|Project Lead||Anna Mankee-Williams|
|Start Date||May 2020|
|End Date||December 2021|
|Programme Alignment||Design for Health and Wellbeing|
The project will deliver a secure satellite connected infrastructure between primary and secondary care and service users in rural communities. Through this 4e – health applications to the clinical areas of mental health, diabetes and clinical education enabling delivery through primary care and community settings - will be developed. The project will implement a "Test and Learn" approach and evaluate the potential clinical and commercial value of a secure satellite connected infrastructure in improving quality, accessibility and efficiency within the health sector.
Cornwall and Scotland (and other rural parts of the world) have dark spots across the areas with no connection, or NHS services with only minimal/overloaded bandwidth. This lack of connectivity has an impact on the pace, adaptation to, and adoption of technology and the digital transformation in health care.
Despite both significant previous investment and planned investment in terrestrial network capability and accessibility, areas affected by sparsely populated and rural areas continue, and will continue, to have connectivity challenges in the near and medium term, contributing to an increasing digital divide in rural marginalised communities.
This project asks if satellite connectivity is possible, feasible, usable and adequate for the delivery of mental health care, diabetes care and clinical education in remote communities.
Anna Mankee-Williams - Project lead
Anna is a Senior Research Fellow for Innovation and Technology in Health and Care. She has 22 years' experience in the health sector (RGN, RM, RHV,) Specialist Community Practitioner/Practice Educator, Public Health children's lead and 11 years' experience in Local Government. Anna has been with Falmouth University and the South West Centre of Excellence Satellite Applications Catapult for since 2016. Her research focuses on Design Thinking approaches that address challenges presented within the health and care eco-system.
The Connected Health Care project has partnered with:
- NHS England
- NHS Scotland
- NHS Highland
- Cornwall Partnership NHS Foundation Trust
- Goonhilly Earth Station
- Kernow Health
- Satelite Applications Catapult
- Falmouth University
- University of Aberdeen
- University of the Highlands and Islands
This projects has been supported by grant funding from the following funding bodies:
European Space Agency
The European Space Agency (ESA) supports the development of Europe's space capability and ensure that investment in space continues to deliver benefits to the citizens of Europe and the world.
UK Space Agency
The UK Space Agency are responsible for all strategic decisions on the UK civil space programme and provide a clear, single voice for UK space ambitions.
Outcomes & outputs
The Connected Health Care Project is innovative in bringing together satellite communications, intelligent routing and delay tolerant networking within the infrastructure and applying it to the health care sector. Bringing together experts in both health and space technology creates a unique partnership to improve infrastructure and network security for a specific sector. Whilst the individual technologies have been proven, they have not previously been integrated for use in the health care sector. The simplicity of the user interface will encourage uptake and use without the users needing to know or understand the technology enabling it.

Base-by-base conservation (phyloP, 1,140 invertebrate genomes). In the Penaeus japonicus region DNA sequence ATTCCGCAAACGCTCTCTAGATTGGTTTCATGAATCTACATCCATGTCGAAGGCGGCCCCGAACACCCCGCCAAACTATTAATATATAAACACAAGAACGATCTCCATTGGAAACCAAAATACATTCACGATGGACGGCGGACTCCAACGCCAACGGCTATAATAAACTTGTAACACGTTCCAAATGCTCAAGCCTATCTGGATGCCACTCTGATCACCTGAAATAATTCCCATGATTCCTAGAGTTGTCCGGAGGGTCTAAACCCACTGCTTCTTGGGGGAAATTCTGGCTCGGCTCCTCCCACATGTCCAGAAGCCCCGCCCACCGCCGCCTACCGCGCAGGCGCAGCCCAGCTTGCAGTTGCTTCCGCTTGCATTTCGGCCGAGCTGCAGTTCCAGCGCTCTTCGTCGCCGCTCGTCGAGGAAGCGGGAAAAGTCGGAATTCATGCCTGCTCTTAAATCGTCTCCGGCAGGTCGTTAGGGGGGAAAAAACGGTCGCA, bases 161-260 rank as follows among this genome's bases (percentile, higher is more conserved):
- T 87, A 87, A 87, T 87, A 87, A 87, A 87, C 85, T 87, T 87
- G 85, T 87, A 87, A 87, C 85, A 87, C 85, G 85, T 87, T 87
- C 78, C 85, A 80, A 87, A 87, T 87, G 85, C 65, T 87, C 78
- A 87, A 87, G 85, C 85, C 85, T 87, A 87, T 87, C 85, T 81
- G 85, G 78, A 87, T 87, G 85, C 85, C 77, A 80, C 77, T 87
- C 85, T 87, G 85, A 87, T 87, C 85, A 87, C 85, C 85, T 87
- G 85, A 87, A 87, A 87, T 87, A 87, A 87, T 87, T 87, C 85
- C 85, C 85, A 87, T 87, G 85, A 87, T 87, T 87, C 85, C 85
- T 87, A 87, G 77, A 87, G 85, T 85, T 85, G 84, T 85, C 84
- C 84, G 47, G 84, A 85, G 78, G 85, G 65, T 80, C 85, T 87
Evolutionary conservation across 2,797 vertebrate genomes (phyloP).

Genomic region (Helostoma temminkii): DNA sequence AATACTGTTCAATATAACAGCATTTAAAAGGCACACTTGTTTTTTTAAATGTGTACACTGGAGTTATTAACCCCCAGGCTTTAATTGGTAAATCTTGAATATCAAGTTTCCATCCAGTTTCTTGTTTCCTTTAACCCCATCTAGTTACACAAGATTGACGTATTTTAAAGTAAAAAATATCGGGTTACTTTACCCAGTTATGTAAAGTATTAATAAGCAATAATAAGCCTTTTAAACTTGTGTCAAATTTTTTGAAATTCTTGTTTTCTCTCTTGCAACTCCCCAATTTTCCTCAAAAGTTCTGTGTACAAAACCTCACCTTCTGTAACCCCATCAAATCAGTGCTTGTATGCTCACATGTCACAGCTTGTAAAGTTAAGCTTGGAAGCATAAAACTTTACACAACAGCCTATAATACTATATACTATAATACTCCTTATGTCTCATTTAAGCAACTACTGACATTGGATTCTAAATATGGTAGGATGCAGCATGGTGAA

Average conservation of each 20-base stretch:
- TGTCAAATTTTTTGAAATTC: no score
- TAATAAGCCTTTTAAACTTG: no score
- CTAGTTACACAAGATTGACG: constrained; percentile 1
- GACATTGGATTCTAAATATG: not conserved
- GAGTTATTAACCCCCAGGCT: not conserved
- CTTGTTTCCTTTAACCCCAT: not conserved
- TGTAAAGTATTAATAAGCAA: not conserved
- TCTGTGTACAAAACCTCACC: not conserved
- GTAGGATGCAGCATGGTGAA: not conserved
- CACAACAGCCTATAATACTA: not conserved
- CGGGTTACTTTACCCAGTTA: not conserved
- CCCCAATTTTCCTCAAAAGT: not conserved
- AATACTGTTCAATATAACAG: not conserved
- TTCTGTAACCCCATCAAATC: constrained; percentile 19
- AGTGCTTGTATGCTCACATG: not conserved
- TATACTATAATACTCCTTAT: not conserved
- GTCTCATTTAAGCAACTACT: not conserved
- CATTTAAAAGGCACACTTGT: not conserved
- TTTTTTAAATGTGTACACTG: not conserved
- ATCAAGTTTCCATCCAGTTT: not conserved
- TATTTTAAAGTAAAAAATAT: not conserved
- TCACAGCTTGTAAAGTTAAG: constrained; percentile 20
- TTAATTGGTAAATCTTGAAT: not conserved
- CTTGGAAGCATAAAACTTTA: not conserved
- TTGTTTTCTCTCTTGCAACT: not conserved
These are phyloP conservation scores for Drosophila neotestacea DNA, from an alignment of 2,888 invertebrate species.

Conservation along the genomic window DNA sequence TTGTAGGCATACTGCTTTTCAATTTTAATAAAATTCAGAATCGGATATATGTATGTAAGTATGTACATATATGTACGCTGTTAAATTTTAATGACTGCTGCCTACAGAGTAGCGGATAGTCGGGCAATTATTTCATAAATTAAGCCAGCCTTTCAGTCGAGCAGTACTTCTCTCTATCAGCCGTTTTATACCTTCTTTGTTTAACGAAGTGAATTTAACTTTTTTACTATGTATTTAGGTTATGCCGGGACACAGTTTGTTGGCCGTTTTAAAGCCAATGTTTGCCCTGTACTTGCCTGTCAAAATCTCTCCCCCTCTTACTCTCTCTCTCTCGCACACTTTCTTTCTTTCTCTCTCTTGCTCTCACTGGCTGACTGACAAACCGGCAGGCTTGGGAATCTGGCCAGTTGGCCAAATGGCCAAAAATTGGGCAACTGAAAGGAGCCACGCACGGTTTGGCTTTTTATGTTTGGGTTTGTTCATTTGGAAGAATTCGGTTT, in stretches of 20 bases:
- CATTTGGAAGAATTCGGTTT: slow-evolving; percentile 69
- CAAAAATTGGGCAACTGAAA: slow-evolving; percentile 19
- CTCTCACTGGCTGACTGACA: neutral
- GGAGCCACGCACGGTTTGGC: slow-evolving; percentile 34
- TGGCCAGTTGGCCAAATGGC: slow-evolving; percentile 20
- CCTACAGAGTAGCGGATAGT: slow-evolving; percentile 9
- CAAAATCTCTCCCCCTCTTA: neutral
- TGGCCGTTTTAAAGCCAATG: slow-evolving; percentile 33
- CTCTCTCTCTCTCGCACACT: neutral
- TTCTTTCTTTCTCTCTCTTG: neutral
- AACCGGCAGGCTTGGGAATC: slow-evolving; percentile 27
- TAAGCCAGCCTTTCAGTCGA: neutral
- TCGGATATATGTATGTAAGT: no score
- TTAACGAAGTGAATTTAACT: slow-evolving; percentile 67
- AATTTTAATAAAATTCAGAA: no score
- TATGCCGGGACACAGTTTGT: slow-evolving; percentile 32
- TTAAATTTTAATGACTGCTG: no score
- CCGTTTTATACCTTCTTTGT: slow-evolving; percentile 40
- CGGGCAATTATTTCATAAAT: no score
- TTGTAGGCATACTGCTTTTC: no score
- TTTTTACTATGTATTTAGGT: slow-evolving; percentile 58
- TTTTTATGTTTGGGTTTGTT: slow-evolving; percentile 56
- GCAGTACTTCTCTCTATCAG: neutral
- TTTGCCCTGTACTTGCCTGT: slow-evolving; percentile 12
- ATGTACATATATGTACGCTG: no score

The forecast impact of the Connected Health Care Project is to better connect primary and secondary care and service users in rural communities by optimising satellite technology and network security.
Impact & recognition
The pilot-demonstration service activities will be based on the following undertakings:
- Six months of validation in Cornwall (three GP practices)
- Six months of validation in Scotland (three GP practices)
- Validation accompanied and followed by impact and economic viability assessment.
The space asset(s) used in the pilot-demonstration include:
- Telesat satellite bandwidth,
- GES ground infrastructure
- iDirect user terminals for connectivity
The success criteria / goals to be achieved during the pilot-demonstration to gain customer commitment are:
- Connectivity and level the field: provide connectivity to at least three health care hubs with limited or no connectivity
- Security: Network service solution in line with NHS standards/requirements (e.g., accredited via Cyber Essentials)
- Resilience: Achieve more than 99% availability
- Uptake: Achieve commitment from at least three pilot users for continuing usage
The research and evaluation for the system and service performance during the pilot-demonstration include:
- Assess improvement of connectivity and intelligent routing
- Assess integration with e-health applications
- Assess impact on customers and users
Meet the women bridging the digital divide
The Connected Health Care project seeks to provide a digital infrastructure for primary care, secondary care and service users in rural communities via secure satellite connections. The innovative project is led by Senior Research Fellow Anna Mankee-Williams.
Twelve of Anna’s fifteen team members are women, all with varied backgrounds, skillsets and life experiences. Between them, they have experience working in geophysics, volcanology, neuroscience, healthcare and the charity sector. Here are some of the women who’ve joined forces to fight for digital equality and a more accessible NHS.